Former Officer is 12th Sentenced in Connection with Series of Assaults on Inmate at Roxbury Correctional Institution
|U.S. Department of Justice May 15, 2014|
WASHINGTON—U.S. District Judge James K. Bredar sentenced Reginald Martin, formerly an officer at Roxbury Correctional Institution (RCI) in Hagerstown, Maryland, to serve 12 months and one day in prison for his role in the assault of inmate Kenneth Davis. RCI officers from three different shifts assaulted Davis in March 2008 in retaliation for a prior incident in which Davis struck an officer.
Martin pleaded guilty on Jan. 9, 2014, to a deprivation of rights under color of law. According to court documents filed in connection with his guilty plea, Martin acknowledged that he witnessed other RCI officers unlawfully assaulting Davis and that he failed to intervene and stop the assault. Martin also admitted that this assault on March 9, 2008, was consistent with practices at RCI, where officers would use force to punish inmates who had engaged in misconduct. Finally, Martin admitted that he and other officers tried to cover up their involvement in the assault of Davis.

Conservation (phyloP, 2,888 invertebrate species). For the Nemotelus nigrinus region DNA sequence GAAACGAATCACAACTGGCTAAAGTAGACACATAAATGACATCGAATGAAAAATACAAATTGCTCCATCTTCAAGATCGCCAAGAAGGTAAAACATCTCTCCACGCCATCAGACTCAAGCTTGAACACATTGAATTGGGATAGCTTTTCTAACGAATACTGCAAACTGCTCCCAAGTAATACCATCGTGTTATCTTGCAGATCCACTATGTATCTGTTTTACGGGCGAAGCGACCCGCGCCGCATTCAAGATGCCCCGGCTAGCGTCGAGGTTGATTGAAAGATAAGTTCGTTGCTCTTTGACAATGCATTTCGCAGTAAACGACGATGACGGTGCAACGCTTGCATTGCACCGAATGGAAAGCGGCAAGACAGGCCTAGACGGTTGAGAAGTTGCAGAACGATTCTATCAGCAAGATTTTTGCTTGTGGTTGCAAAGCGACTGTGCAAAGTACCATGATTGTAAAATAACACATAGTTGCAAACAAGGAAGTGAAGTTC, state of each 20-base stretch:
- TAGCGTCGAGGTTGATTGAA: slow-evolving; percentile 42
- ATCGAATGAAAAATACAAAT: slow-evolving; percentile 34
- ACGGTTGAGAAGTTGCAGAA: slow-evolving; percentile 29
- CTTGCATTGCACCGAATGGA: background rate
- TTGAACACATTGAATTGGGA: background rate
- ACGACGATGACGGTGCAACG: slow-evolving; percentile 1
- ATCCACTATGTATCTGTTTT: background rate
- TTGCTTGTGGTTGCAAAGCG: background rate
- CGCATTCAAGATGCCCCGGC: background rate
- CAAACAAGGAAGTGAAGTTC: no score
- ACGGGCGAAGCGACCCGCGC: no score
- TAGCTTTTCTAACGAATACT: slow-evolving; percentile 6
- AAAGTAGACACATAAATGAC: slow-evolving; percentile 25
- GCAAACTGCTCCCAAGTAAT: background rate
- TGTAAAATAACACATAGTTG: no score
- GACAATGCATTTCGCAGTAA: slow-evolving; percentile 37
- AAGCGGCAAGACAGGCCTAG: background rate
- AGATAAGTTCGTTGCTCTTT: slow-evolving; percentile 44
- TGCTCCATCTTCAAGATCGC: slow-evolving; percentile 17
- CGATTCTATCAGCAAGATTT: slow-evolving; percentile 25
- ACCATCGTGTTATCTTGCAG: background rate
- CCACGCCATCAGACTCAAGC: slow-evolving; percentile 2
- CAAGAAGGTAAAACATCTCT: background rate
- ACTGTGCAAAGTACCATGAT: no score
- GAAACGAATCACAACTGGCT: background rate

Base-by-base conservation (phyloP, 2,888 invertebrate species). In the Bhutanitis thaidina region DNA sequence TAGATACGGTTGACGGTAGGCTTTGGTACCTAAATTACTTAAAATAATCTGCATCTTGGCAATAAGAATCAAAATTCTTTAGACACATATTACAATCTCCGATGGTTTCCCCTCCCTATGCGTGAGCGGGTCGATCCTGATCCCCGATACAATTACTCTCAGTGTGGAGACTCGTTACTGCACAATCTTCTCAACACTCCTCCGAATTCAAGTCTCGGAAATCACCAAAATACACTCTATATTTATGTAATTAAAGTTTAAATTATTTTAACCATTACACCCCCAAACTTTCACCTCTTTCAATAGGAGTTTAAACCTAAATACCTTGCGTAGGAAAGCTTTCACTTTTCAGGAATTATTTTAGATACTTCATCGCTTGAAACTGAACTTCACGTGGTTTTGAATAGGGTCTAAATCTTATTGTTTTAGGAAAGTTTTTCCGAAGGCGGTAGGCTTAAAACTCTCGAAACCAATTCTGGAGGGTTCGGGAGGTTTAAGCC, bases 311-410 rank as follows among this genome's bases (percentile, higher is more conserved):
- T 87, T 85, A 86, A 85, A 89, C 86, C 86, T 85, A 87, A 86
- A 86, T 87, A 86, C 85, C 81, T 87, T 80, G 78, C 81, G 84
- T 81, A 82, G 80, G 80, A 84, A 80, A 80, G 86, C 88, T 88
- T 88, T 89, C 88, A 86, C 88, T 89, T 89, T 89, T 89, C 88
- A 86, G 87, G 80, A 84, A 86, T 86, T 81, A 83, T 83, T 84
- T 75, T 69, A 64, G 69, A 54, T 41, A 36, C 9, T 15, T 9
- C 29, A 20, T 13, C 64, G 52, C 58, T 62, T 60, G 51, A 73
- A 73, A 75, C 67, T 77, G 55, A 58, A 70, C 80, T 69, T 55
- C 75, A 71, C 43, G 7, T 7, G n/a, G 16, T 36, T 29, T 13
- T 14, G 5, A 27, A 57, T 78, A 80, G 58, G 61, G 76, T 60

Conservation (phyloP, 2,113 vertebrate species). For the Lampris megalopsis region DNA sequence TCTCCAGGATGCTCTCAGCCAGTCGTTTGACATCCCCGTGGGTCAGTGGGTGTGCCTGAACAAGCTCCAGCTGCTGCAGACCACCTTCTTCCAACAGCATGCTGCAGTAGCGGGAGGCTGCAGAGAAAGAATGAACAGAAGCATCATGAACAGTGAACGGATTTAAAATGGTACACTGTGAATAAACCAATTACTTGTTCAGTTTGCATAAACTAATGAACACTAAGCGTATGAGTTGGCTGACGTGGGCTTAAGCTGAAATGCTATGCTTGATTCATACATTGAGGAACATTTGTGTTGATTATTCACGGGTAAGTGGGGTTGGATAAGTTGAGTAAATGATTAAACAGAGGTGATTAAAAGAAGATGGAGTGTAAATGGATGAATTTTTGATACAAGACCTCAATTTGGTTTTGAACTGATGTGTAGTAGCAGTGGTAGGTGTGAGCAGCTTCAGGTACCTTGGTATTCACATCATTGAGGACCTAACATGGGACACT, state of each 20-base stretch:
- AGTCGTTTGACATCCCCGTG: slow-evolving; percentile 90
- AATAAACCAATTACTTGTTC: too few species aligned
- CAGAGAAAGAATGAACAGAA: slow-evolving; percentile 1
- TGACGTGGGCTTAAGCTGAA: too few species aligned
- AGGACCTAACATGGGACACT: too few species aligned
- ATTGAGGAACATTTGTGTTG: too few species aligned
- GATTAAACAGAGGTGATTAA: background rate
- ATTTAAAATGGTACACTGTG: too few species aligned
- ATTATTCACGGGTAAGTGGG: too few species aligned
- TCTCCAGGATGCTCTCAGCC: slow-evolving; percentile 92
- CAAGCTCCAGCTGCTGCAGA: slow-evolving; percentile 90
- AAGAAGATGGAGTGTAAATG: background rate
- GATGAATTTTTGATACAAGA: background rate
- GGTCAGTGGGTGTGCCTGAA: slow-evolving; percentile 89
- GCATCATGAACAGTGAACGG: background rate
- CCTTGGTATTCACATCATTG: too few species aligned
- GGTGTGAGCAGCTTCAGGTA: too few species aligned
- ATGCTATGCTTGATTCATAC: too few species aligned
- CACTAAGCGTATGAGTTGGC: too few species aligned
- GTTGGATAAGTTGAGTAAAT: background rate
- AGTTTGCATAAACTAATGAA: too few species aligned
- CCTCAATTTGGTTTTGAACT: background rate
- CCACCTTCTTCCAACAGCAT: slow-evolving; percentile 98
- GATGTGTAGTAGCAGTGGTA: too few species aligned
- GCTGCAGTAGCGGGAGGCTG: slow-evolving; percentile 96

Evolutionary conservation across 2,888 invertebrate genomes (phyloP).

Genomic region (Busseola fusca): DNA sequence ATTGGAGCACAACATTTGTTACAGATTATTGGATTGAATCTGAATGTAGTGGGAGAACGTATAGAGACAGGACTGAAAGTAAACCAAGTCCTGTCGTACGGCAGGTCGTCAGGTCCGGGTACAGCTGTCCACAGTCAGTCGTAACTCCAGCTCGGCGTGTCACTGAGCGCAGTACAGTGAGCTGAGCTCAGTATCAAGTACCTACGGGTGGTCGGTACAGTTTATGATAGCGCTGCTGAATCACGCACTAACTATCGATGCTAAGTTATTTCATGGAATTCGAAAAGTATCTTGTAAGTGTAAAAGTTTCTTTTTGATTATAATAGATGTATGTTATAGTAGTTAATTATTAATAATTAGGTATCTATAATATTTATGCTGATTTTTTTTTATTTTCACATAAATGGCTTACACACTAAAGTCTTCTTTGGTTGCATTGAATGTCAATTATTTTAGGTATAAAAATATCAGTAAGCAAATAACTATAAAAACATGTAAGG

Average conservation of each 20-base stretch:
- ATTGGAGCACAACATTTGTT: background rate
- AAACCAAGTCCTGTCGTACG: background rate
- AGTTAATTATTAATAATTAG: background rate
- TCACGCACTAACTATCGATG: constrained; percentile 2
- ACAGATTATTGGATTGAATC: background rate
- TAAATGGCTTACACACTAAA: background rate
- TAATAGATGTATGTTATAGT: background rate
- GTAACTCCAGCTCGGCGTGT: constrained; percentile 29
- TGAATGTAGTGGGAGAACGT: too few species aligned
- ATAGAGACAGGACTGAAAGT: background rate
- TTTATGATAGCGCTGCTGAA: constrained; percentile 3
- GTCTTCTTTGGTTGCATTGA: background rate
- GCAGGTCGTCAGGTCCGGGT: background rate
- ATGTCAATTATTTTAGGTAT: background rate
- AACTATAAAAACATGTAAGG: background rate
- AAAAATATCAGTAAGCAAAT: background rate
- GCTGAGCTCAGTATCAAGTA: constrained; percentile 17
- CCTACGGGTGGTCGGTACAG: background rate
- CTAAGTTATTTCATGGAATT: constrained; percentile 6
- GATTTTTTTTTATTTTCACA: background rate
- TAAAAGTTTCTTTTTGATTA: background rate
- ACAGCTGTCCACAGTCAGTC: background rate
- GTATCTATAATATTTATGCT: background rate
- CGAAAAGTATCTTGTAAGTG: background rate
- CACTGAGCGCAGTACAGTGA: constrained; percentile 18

“Every person in America has the right to be free from cruel and unusual punishment,” said Acting Assistant Attorney General Jocelyn Samuels for the Civil Rights Division. “The Justice Department will continue to protect this right by prosecuting correctional officers who violate the rights of inmates.”
To date, 16 current or former officers at RCI have been convicted in connection with the series of assaults that Davis suffered on March 8-9, 2008. Lanny Harris, Philip Mayo, Jeremy McCusker, Walter Steele, Robert Harvey, Keith Morris, Dustin Norris, Ryan Lohr, Tyson Hinckle, Michael Morgan, and Josh Hummerhave already been sentenced by U.S. District Judge Bredar.
The case was investigated by the Frederick Resident Agency of the FBI and prosecuted by Special Litigation Counsel Forrest Christian and Trial Attorney Sanjay Patel of the Civil Rights Division, with the assistance of Assistant U.S. Attorney Michael Cunningham of the U.S. Attorney’s Office for the District of Maryland.